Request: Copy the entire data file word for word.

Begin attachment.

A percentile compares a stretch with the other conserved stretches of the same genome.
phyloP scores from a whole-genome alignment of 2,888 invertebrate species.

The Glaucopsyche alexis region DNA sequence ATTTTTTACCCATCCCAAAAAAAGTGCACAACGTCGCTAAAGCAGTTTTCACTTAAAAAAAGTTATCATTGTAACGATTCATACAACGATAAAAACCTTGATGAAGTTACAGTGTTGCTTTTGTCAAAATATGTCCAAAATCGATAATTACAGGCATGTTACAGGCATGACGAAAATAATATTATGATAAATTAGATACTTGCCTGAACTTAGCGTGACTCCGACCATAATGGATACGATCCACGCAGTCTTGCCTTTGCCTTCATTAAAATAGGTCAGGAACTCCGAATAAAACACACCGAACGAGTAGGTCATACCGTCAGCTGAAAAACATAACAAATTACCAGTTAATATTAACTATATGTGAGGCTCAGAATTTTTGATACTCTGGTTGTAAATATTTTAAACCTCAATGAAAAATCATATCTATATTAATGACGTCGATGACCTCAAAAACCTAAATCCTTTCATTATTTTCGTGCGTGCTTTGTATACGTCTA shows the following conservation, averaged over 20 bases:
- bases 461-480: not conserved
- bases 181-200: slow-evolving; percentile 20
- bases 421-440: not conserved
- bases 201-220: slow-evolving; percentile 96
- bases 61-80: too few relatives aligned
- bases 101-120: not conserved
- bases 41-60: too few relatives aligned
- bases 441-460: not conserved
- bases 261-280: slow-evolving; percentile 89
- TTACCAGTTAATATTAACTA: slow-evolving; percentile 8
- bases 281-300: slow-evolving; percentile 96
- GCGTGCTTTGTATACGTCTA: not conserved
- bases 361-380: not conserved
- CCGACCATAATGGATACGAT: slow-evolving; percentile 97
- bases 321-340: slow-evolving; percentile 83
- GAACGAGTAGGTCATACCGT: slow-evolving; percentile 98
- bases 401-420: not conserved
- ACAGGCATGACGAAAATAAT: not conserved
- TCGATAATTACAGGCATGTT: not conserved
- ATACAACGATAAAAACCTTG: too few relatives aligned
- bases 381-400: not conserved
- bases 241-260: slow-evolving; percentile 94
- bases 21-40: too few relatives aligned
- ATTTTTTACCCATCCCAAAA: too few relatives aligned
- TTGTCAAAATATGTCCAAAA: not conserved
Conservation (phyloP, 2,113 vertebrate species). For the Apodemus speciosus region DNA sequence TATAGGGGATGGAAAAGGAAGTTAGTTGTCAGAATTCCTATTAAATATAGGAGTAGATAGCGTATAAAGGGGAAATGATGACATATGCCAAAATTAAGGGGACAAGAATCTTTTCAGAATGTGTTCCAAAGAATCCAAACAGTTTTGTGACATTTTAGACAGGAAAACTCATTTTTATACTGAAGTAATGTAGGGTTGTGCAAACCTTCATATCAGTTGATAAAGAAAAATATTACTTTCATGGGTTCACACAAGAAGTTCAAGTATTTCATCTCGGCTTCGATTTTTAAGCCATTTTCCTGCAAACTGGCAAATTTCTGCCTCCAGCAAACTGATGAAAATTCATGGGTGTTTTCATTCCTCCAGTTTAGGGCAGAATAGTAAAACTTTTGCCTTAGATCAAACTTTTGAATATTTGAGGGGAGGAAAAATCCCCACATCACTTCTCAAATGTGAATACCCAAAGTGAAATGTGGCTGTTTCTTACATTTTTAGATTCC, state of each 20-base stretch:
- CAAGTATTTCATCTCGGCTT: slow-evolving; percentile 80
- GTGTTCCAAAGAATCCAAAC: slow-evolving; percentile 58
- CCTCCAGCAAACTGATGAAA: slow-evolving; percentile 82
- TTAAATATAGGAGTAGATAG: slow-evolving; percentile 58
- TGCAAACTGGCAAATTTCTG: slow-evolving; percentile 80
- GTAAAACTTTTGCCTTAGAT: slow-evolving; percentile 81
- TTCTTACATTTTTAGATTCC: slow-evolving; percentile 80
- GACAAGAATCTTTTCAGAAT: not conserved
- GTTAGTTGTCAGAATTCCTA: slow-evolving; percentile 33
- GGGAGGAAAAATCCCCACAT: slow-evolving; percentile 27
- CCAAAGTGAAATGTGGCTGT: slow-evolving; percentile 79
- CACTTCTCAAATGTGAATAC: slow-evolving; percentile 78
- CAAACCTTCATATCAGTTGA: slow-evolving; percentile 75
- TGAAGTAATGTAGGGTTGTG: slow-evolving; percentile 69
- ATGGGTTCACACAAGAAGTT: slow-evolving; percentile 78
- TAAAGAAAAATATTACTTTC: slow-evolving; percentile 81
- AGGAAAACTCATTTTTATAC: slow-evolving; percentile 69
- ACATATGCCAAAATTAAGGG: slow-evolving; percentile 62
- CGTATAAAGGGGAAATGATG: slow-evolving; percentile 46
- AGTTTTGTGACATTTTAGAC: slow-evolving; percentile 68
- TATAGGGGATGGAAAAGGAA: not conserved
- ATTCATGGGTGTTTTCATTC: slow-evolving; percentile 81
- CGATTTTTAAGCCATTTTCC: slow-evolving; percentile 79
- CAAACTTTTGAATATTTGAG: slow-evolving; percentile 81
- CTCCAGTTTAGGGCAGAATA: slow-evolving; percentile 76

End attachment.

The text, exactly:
A percentile compares a stretch with the other conserved stretches of the same genome.
phyloP scores from a whole-genome alignment of 2,888 invertebrate species.

The Glaucopsyche alexis region DNA sequence ATTTTTTACCCATCCCAAAAAAAGTGCACAACGTCGCTAAAGCAGTTTTCACTTAAAAAAAGTTATCATTGTAACGATTCATACAACGATAAAAACCTTGATGAAGTTACAGTGTTGCTTTTGTCAAAATATGTCCAAAATCGATAATTACAGGCATGTTACAGGCATGACGAAAATAATATTATGATAAATTAGATACTTGCCTGAACTTAGCGTGACTCCGACCATAATGGATACGATCCACGCAGTCTTGCCTTTGCCTTCATTAAAATAGGTCAGGAACTCCGAATAAAACACACCGAACGAGTAGGTCATACCGTCAGCTGAAAAACATAACAAATTACCAGTTAATATTAACTATATGTGAGGCTCAGAATTTTTGATACTCTGGTTGTAAATATTTTAAACCTCAATGAAAAATCATATCTATATTAATGACGTCGATGACCTCAAAAACCTAAATCCTTTCATTATTTTCGTGCGTGCTTTGTATACGTCTA shows the following conservation, averaged over 20 bases:
- bases 461-480: not conserved
- bases 181-200: slow-evolving; percentile 20
- bases 421-440: not conserved
- bases 201-220: slow-evolving; percentile 96
- bases 61-80: too few relatives aligned
- bases 101-120: not conserved
- bases 41-60: too few relatives aligned
- bases 441-460: not conserved
- bases 261-280: slow-evolving; percentile 89
- TTACCAGTTAATATTAACTA: slow-evolving; percentile 8
- bases 281-300: slow-evolving; percentile 96
- GCGTGCTTTGTATACGTCTA: not conserved
- bases 361-380: not conserved
- CCGACCATAATGGATACGAT: slow-evolving; percentile 97
- bases 321-340: slow-evolving; percentile 83
- GAACGAGTAGGTCATACCGT: slow-evolving; percentile 98
- bases 401-420: not conserved
- ACAGGCATGACGAAAATAAT: not conserved
- TCGATAATTACAGGCATGTT: not conserved
- ATACAACGATAAAAACCTTG: too few relatives aligned
- bases 381-400: not conserved
- bases 241-260: slow-evolving; percentile 94
- bases 21-40: too few relatives aligned
- ATTTTTTACCCATCCCAAAA: too few relatives aligned
- TTGTCAAAATATGTCCAAAA: not conserved
Conservation (phyloP, 2,113 vertebrate species). For the Apodemus speciosus region DNA sequence TATAGGGGATGGAAAAGGAAGTTAGTTGTCAGAATTCCTATTAAATATAGGAGTAGATAGCGTATAAAGGGGAAATGATGACATATGCCAAAATTAAGGGGACAAGAATCTTTTCAGAATGTGTTCCAAAGAATCCAAACAGTTTTGTGACATTTTAGACAGGAAAACTCATTTTTATACTGAAGTAATGTAGGGTTGTGCAAACCTTCATATCAGTTGATAAAGAAAAATATTACTTTCATGGGTTCACACAAGAAGTTCAAGTATTTCATCTCGGCTTCGATTTTTAAGCCATTTTCCTGCAAACTGGCAAATTTCTGCCTCCAGCAAACTGATGAAAATTCATGGGTGTTTTCATTCCTCCAGTTTAGGGCAGAATAGTAAAACTTTTGCCTTAGATCAAACTTTTGAATATTTGAGGGGAGGAAAAATCCCCACATCACTTCTCAAATGTGAATACCCAAAGTGAAATGTGGCTGTTTCTTACATTTTTAGATTCC, state of each 20-base stretch:
- CAAGTATTTCATCTCGGCTT: slow-evolving; percentile 80
- GTGTTCCAAAGAATCCAAAC: slow-evolving; percentile 58
- CCTCCAGCAAACTGATGAAA: slow-evolving; percentile 82
- TTAAATATAGGAGTAGATAG: slow-evolving; percentile 58
- TGCAAACTGGCAAATTTCTG: slow-evolving; percentile 80
- GTAAAACTTTTGCCTTAGAT: slow-evolving; percentile 81
- TTCTTACATTTTTAGATTCC: slow-evolving; percentile 80
- GACAAGAATCTTTTCAGAAT: not conserved
- GTTAGTTGTCAGAATTCCTA: slow-evolving; percentile 33
- GGGAGGAAAAATCCCCACAT: slow-evolving; percentile 27
- CCAAAGTGAAATGTGGCTGT: slow-evolving; percentile 79
- CACTTCTCAAATGTGAATAC: slow-evolving; percentile 78
- CAAACCTTCATATCAGTTGA: slow-evolving; percentile 75
- TGAAGTAATGTAGGGTTGTG: slow-evolving; percentile 69
- ATGGGTTCACACAAGAAGTT: slow-evolving; percentile 78
- TAAAGAAAAATATTACTTTC: slow-evolving; percentile 81
- AGGAAAACTCATTTTTATAC: slow-evolving; percentile 69
- ACATATGCCAAAATTAAGGG: slow-evolving; percentile 62
- CGTATAAAGGGGAAATGATG: slow-evolving; percentile 46
- AGTTTTGTGACATTTTAGAC: slow-evolving; percentile 68
- TATAGGGGATGGAAAAGGAA: not conserved
- ATTCATGGGTGTTTTCATTC: slow-evolving; percentile 81
- CGATTTTTAAGCCATTTTCC: slow-evolving; percentile 79
- CAAACTTTTGAATATTTGAG: slow-evolving; percentile 81
- CTCCAGTTTAGGGCAGAATA: slow-evolving; percentile 76